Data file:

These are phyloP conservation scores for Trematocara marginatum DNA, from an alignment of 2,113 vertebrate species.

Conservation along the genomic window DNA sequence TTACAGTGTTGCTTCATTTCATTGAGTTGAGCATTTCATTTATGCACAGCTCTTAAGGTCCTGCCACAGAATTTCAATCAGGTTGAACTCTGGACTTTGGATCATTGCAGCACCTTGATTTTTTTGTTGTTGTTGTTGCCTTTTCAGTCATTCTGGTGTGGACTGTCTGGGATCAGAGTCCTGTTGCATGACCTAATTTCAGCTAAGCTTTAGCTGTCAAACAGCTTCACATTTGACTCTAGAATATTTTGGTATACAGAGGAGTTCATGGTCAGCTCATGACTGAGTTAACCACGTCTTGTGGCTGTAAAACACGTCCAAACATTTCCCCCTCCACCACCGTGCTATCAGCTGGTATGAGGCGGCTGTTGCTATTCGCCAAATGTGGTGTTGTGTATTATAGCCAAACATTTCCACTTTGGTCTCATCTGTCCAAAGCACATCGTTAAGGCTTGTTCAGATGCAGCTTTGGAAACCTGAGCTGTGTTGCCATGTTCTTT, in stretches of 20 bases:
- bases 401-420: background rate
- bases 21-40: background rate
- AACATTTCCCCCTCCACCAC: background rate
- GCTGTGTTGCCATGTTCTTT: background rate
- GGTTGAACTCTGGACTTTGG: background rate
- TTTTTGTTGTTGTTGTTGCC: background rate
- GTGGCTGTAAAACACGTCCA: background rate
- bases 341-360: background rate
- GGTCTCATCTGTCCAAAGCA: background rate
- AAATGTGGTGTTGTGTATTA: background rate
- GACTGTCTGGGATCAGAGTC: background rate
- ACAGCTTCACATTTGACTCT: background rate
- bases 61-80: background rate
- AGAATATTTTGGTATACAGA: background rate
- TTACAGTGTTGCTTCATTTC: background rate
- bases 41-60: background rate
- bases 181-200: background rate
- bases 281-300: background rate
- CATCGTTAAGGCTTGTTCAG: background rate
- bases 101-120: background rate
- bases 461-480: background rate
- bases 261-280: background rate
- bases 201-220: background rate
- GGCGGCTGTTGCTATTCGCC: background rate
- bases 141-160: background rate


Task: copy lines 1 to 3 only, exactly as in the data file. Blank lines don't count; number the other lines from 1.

These are phyloP conservation scores for Trematocara marginatum DNA, from an alignment of 2,113 vertebrate species.

Conservation along the genomic window DNA sequence TTACAGTGTTGCTTCATTTCATTGAGTTGAGCATTTCATTTATGCACAGCTCTTAAGGTCCTGCCACAGAATTTCAATCAGGTTGAACTCTGGACTTTGGATCATTGCAGCACCTTGATTTTTTTGTTGTTGTTGTTGCCTTTTCAGTCATTCTGGTGTGGACTGTCTGGGATCAGAGTCCTGTTGCATGACCTAATTTCAGCTAAGCTTTAGCTGTCAAACAGCTTCACATTTGACTCTAGAATATTTTGGTATACAGAGGAGTTCATGGTCAGCTCATGACTGAGTTAACCACGTCTTGTGGCTGTAAAACACGTCCAAACATTTCCCCCTCCACCACCGTGCTATCAGCTGGTATGAGGCGGCTGTTGCTATTCGCCAAATGTGGTGTTGTGTATTATAGCCAAACATTTCCACTTTGGTCTCATCTGTCCAAAGCACATCGTTAAGGCTTGTTCAGATGCAGCTTTGGAAACCTGAGCTGTGTTGCCATGTTCTTT, in stretches of 20 bases:
- bases 401-420: background rate